Job satisfaction, Knowledge management, Social psychology, Applied psychology and Job performance are his primary areas of study. His Job satisfaction research includes themes of Developmental psychology and Longitudinal study. Chris W. Clegg has included themes like Technology acceptance model and Diversity in his Knowledge management study.
His study looks at the relationship between Applied psychology and fields such as Turnover, as well as how they intersect with chemical problems. His biological study spans a wide range of topics, including Control, Equivalence and Manufacturing engineering. He focuses mostly in the field of Set, narrowing it down to matters related to Information management and, in some cases, Process, Sociotechnical system and Management science.
His primary areas of investigation include Knowledge management, Intelligent agent, Human resource management, Job design and Management science. His Knowledge management research includes elements of Domain and Set. His Human resource management study necessitates a more in-depth grasp of Management.
Job satisfaction covers he research in Job design. As a part of the same scientific family, Chris W. Clegg mostly works in the field of Job satisfaction, focusing on Applied psychology and, on occasion, Social psychology. His study explores the link between Management science and topics such as Sociotechnical system that cross with problems in Process management and Process.
Chris W. Clegg focuses on Sociotechnical system, Management science, Job design, Public relations and Sustainability. Chris W. Clegg works mostly in the field of Sociotechnical system, limiting it down to topics relating to Risk analysis and, in certain cases, Component, System of systems and Systems engineering. His studies in Management science integrate themes in fields like Industrial and organizational psychology, Set, Structural equation modeling, Variety and Self-efficacy.
As part of his studies on Set, Chris W. Clegg frequently links adjacent subjects like Sample. His Variety study integrates concerns from other disciplines, such as Satisficing and Operations research. The concepts of his Job design study are interwoven with issues in Nursing, Open plan and Architectural engineering.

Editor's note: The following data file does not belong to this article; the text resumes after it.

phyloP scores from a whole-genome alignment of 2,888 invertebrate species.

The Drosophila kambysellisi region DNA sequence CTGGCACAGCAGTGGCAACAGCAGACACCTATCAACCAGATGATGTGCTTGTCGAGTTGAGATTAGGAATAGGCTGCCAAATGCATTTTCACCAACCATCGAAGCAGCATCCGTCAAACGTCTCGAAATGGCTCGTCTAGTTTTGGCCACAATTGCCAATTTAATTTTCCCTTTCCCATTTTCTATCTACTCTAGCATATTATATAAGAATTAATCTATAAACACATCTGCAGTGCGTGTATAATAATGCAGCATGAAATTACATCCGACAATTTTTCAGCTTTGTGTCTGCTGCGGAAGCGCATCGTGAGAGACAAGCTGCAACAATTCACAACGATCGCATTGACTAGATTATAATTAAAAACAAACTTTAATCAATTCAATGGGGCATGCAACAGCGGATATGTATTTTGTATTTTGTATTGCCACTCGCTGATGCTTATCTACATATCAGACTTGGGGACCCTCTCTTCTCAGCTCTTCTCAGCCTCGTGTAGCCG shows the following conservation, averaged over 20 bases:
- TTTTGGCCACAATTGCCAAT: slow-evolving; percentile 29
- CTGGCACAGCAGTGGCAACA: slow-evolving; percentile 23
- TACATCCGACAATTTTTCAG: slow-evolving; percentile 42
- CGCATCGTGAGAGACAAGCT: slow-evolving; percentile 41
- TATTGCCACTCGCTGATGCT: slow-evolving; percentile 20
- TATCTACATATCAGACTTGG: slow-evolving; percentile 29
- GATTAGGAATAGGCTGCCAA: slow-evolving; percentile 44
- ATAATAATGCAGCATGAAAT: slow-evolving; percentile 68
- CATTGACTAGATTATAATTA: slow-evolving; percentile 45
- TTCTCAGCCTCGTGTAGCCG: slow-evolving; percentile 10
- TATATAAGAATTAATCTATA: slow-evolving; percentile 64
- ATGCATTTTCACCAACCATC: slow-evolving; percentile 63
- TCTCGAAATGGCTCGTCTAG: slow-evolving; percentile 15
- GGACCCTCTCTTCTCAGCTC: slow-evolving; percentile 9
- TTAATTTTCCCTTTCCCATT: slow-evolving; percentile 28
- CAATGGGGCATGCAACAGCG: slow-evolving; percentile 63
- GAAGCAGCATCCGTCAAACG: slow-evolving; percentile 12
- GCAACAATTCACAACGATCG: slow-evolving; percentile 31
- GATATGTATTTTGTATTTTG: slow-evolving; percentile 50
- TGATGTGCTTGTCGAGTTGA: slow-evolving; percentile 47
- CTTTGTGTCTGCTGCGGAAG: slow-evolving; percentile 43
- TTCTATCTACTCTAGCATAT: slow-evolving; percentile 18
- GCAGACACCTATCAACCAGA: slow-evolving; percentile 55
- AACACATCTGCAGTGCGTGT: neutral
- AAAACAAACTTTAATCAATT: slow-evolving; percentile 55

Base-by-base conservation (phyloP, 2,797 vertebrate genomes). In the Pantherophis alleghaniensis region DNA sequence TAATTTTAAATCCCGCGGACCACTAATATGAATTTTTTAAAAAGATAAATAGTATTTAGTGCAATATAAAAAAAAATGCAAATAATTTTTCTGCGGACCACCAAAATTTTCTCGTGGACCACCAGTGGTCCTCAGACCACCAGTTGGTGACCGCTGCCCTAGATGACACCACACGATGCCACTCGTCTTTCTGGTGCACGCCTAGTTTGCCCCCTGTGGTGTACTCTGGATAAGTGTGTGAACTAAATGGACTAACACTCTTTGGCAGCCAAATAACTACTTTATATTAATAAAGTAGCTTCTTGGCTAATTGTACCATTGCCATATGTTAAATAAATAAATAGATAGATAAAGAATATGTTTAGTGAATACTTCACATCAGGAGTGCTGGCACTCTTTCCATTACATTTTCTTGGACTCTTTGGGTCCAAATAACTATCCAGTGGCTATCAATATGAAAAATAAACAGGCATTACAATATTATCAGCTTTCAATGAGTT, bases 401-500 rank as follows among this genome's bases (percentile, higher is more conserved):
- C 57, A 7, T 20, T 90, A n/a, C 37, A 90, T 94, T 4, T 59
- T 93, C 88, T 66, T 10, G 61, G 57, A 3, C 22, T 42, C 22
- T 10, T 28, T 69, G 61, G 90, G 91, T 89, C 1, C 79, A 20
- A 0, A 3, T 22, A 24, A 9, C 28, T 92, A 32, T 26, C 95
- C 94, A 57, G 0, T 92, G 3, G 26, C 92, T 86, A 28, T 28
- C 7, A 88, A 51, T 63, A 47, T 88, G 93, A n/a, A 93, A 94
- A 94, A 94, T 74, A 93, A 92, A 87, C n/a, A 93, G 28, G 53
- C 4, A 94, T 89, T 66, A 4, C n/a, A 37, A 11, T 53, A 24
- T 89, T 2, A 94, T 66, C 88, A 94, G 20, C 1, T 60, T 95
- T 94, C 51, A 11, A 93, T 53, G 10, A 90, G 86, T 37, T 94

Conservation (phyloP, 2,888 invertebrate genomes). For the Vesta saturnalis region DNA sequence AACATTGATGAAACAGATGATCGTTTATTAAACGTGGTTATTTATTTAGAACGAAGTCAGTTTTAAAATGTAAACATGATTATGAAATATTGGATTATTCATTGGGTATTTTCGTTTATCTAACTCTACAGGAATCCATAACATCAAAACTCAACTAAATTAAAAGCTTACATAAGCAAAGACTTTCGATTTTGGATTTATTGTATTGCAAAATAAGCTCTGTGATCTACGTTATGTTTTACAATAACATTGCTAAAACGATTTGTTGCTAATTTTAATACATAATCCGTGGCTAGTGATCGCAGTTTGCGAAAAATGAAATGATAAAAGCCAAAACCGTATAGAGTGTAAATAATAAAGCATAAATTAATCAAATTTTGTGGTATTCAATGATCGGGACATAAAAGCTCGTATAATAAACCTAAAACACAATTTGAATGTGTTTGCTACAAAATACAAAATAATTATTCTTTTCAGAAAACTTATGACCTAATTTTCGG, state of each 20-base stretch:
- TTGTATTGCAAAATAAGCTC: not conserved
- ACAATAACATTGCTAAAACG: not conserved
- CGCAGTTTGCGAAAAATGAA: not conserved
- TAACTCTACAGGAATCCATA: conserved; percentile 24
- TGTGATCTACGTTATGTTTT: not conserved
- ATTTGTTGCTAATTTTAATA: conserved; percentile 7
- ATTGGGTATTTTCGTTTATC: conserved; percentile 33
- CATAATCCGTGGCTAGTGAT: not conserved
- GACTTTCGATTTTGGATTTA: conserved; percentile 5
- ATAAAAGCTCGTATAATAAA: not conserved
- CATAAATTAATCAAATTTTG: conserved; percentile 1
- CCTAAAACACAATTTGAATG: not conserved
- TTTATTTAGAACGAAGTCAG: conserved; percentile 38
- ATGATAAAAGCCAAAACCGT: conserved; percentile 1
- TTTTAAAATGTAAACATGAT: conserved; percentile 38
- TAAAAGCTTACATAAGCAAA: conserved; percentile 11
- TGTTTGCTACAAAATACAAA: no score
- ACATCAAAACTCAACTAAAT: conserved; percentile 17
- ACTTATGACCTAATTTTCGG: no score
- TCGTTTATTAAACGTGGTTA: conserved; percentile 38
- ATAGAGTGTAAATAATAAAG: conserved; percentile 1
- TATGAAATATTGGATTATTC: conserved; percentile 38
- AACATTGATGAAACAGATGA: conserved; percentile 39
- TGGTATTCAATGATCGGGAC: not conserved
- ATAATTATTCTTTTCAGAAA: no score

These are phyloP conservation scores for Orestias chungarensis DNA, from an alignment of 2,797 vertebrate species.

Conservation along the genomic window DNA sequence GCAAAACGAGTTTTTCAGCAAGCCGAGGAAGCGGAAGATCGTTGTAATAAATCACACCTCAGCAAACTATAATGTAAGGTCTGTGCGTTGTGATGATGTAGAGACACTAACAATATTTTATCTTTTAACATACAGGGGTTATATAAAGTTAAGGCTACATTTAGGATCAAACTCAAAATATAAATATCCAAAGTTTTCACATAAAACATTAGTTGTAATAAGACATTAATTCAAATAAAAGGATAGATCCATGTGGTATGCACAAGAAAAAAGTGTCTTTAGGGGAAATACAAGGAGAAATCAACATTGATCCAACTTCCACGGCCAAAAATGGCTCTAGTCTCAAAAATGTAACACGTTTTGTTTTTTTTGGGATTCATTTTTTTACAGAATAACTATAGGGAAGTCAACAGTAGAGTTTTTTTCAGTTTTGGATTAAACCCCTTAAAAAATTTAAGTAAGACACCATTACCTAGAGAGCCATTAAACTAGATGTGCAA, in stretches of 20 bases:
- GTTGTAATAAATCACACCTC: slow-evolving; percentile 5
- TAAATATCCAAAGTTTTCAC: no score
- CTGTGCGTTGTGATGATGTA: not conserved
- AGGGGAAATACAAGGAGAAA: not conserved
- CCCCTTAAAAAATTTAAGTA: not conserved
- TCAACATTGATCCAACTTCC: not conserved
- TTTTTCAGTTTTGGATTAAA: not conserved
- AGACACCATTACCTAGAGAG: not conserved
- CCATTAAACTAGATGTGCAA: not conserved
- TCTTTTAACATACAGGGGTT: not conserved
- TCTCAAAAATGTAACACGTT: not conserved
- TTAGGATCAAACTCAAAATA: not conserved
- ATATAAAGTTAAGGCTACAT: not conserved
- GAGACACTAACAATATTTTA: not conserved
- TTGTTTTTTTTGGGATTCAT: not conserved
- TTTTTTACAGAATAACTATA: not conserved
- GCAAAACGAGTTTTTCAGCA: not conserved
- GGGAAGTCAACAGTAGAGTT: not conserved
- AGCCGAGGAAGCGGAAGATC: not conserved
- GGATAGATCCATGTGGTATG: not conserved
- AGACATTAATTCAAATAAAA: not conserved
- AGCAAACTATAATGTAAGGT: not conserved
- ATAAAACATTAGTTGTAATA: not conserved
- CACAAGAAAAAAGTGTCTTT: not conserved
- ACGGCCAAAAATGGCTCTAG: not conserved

His main research concerns Management science, Job design, Sustainability, Sociotechnical system and Public relations. His Management science research integrates issues from Variety and Social psychology, Industrial and organizational psychology. Chris W. Clegg has researched Job design in several fields, including Test, Control and Teamwork.
Among his Sustainability studies, you can observe a synthesis of other disciplines of science such as Environmental Infrastructure, Conceptualization, Research evidence, Attitude change and Management support. His work carried out in the field of Sociotechnical system brings together such families of science as Computer security, Task and Cognitive reframing. His work on Employee engagement as part of general Public relations research is often related to Job control, Relevance and Energy, thus linking different fields of science.
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On the validity of subjective measures of company performance
Toby D. Wall;Jonathan Michie;Malcolm Patterson;Stephen J. Wood.
The use of the General Health Questionnaire as an indicator of mental health in occupational studies.
Michael H. Banks;Chris W. Clegg;Paul R. Jackson;Nigel J. Kemp.
Journal of occupational psychology (1980)
Sociotechnical principles for system design.
Chris W Clegg.
Applied Ergonomics (2000)
Psychology of employee lateness, absence, and turnover: A methodological critique and an empirical study.
Chris W. Clegg.
Journal of Applied Psychology (1983)
Outcomes of Autonomous Workgroups: A Long-Term Field Experiment
Toby D. Wall;Nigel J. Kemp;Paul R. Jackson;Chris W. Clegg.
Academy of Management Journal (1986)
THE IMPACT OF HUMAN RESOURCE AND OPERATIONAL MANAGEMENT PRACTICES ON COMPANY PRODUCTIVITY: A LONGITUDINAL STUDY
Kamal Birdi;Chris Clegg;Malcolm Patterson;Andrew Robinson.
Personnel Psychology (2008)
Exploring human resource management practices in small and medium sized enterprises
Catherine Cassell;Sara Nadin;Melanie Gray;Chris Clegg.
Personnel Review (2002)
Implicating trust in the innovation process
Chris Clegg;Kerrie Unsworth;Olga Epitropaki;Giselle Parker.
Journal of Occupational and Organizational Psychology (2002)
Explaining intranet use with the technology acceptance model
Robin P Horton;Tamsin Buck;Patrick E Waterson;Chris W Clegg.
Journal of Information Technology (2001)
Information technology: a study of performance and the role of human and organizational factors
Chris Clegg;Carolyn Axtell;Leela Damodaran;Barbara Farbey.
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